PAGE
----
Review of Tied To A Star Album by J Mascis

If there's one word that I didn't ever think I'd use to describe a J Mascis album, it's beautiful. But, in essence, that's what his new solo outing, 'Tied To A Star', is. That may be a bitter pill to swallow for some Dinosaur Jr fans, but here Mascis shows that he's just as adept at crafting acoustic beauty, as he is bone-crunching noise. There's some consolation for those less inclined towards the quieter side of the spectrum, with occasional electric flourishes, but crucially this is an effective showcase for Mascis' talents as a songwriter and guitarist.

J Mascis Tied To A Star Album

As you'd expect, there's plenty of catchy hooks to be found here, perhaps the most pleasant surprise though is Mascis' vocal. While still maintaining his angst-ridden lilt, he tackles some sections in a higher register than usual. Indeed, at times he sounds somewhat similar to Joseph Arthur by adopting a softer delivery. There's also a subtle sense of humour lurking beneath the heartfelt compositions. Maybe it's just me, but there's a certain irony that the duet with Cat Power, 'Wide Awake', sounds the most like a lullaby.

Lyrically, there's a certain amount of soul searching, 'Heal The Star' for example features the line "I could use a bit less doubt". However, it's certainly not an overwhelmingly depressing record, despite the subdued mood. The instrumental 'Drifter' demonstrates a carefree campfire sensibility, thanks in part to the percussion used. It's those elements that are gradually introduced behind the acoustic guitars that elevate the album beyond a navel-gazing exercise. Indeed, 'Come Down' utilises a distortion-laden guitar as backing throughout. But for the most part, the songs build to these added instrumental touches, which never feel distracting from what's come before.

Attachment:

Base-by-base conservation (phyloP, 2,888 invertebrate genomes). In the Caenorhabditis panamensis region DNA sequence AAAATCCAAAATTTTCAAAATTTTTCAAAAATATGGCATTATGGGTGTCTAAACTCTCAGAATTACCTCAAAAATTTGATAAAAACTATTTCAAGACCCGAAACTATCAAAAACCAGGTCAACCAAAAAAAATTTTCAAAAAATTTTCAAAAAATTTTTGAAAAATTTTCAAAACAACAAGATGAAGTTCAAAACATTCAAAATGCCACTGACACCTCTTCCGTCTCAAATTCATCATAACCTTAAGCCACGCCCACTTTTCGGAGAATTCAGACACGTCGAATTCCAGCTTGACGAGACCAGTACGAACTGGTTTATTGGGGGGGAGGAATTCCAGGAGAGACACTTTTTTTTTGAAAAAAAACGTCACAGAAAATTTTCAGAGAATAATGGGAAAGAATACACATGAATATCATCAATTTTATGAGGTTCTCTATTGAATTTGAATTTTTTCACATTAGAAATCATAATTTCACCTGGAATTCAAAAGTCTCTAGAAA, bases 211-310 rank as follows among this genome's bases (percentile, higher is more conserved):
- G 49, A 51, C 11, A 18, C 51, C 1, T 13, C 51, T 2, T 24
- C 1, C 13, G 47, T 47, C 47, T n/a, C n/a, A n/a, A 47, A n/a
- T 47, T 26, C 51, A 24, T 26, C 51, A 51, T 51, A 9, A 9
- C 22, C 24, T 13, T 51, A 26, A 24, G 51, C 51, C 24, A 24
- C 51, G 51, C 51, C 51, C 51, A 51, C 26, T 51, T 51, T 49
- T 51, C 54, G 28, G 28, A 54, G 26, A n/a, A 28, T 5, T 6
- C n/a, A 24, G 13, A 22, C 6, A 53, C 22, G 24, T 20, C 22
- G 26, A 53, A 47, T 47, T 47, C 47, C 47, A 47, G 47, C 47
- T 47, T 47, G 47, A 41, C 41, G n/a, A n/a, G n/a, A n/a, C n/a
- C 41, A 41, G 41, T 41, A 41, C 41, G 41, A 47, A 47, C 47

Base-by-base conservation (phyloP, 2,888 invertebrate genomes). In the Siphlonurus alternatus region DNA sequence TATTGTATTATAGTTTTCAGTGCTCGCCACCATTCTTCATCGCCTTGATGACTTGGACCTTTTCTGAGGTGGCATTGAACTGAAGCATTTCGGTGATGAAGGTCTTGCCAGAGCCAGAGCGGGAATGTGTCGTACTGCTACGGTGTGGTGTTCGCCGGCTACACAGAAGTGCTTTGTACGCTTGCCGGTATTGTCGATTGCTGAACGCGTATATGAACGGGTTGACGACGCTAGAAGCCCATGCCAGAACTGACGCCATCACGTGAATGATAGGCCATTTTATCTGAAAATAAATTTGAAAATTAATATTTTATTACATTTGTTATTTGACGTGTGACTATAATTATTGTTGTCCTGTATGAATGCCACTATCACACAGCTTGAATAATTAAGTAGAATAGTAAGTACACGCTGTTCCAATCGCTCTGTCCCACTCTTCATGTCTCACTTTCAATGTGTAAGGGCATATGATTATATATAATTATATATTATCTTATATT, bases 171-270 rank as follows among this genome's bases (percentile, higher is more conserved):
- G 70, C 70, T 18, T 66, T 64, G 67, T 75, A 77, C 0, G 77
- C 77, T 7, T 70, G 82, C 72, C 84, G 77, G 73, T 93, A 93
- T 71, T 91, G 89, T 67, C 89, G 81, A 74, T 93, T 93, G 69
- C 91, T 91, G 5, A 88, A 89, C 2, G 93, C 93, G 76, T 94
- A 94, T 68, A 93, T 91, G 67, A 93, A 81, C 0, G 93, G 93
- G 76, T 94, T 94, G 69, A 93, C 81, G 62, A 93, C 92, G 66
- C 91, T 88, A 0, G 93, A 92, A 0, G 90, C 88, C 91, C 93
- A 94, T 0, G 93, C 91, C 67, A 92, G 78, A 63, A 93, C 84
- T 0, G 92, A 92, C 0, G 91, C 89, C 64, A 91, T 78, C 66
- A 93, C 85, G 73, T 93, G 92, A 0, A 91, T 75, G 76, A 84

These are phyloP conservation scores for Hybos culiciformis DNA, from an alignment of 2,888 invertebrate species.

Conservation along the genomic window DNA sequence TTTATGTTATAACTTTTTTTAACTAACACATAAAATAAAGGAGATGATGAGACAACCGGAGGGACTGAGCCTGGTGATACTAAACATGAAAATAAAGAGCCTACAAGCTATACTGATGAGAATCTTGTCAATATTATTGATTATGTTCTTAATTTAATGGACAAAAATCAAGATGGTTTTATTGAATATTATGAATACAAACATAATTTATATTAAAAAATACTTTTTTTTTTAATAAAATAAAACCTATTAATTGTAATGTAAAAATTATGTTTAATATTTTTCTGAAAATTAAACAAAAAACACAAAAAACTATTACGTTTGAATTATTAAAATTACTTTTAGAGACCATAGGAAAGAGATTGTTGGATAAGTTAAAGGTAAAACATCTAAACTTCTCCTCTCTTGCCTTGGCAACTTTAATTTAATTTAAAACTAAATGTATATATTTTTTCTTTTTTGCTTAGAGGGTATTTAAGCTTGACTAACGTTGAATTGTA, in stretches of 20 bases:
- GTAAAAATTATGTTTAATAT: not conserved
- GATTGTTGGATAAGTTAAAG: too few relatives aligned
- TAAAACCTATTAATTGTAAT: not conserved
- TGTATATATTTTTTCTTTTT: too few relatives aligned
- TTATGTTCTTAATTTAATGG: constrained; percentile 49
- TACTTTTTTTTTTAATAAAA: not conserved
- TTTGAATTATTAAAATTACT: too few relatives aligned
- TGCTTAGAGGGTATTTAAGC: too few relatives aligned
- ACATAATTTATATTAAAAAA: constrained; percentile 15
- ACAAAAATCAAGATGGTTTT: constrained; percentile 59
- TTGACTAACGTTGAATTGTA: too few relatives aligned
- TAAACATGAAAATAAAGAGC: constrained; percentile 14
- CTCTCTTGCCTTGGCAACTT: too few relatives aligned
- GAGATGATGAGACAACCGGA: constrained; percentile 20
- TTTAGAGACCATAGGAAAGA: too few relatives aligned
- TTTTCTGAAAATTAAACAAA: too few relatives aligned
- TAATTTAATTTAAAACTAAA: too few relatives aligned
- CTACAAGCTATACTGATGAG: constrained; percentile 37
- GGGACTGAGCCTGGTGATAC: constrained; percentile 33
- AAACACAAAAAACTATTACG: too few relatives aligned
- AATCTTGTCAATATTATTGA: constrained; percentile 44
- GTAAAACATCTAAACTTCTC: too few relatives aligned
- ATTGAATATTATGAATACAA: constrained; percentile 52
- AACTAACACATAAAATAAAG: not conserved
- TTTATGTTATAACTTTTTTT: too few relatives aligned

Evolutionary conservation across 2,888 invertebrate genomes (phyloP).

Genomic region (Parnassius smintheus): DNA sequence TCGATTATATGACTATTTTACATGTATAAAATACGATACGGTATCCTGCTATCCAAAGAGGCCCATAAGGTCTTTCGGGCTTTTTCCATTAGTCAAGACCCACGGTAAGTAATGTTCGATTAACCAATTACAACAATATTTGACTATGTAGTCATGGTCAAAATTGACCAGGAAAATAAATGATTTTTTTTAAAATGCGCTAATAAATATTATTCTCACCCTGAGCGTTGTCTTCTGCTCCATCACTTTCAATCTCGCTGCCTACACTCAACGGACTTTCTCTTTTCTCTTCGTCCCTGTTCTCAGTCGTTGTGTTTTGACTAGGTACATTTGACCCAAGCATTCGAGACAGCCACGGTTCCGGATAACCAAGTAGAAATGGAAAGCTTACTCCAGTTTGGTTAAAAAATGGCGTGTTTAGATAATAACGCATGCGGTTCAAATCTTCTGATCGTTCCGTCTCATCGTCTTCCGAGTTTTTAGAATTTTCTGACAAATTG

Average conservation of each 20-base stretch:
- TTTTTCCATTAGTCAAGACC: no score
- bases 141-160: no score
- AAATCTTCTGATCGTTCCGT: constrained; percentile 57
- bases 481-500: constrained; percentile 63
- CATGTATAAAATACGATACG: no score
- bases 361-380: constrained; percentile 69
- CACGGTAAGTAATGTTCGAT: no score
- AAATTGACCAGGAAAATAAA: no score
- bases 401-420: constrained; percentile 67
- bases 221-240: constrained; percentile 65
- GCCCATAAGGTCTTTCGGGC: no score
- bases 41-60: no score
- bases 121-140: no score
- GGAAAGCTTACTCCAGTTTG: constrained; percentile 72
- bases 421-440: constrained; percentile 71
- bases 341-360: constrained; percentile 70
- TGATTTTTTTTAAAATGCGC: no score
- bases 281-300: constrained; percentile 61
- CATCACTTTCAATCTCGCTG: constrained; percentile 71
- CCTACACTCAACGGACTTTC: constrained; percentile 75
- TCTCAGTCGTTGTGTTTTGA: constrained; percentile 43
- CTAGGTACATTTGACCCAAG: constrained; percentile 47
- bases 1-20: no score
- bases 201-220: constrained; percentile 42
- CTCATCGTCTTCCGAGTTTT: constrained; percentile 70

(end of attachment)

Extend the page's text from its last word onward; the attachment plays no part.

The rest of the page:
If there is a criticism to be made about 'Tied To A Star', it's that the tracks languish in such delicate songwriting that they all seem to bleed into each other. Certainly, the album is front-loaded with the most memorable compositions, much of the rest of the record simply washes over you seamlessly. That's not necessarily a bad thing when the prevailing sentiment seems to be self-reflection. But there's almost a feeling that Mascis is afraid to make any bold statements. Even some of the song titles seem deliberately designed to be overtly ordinary; 'Me Again' and 'And Then' both spring to mind.

But really those are only minor concerns, when an album sounds so beautiful and features such accomplished guitar performances, it's difficult not to fall under its spell. Mascis may be overtly sentimental on 'Tied To A Star' (the opening song 'Me Again' makes this very clear, very quickly), but he's lost none of his mercurial spirit by unplugging many of his instruments. It's not a significant departure from his previous solo record, but it establishes that this may well be a path he continues to travel down as an alternative to the sound he's most associated with. Certainly, if he does, the results will be worth listening to.


Jim Pusey

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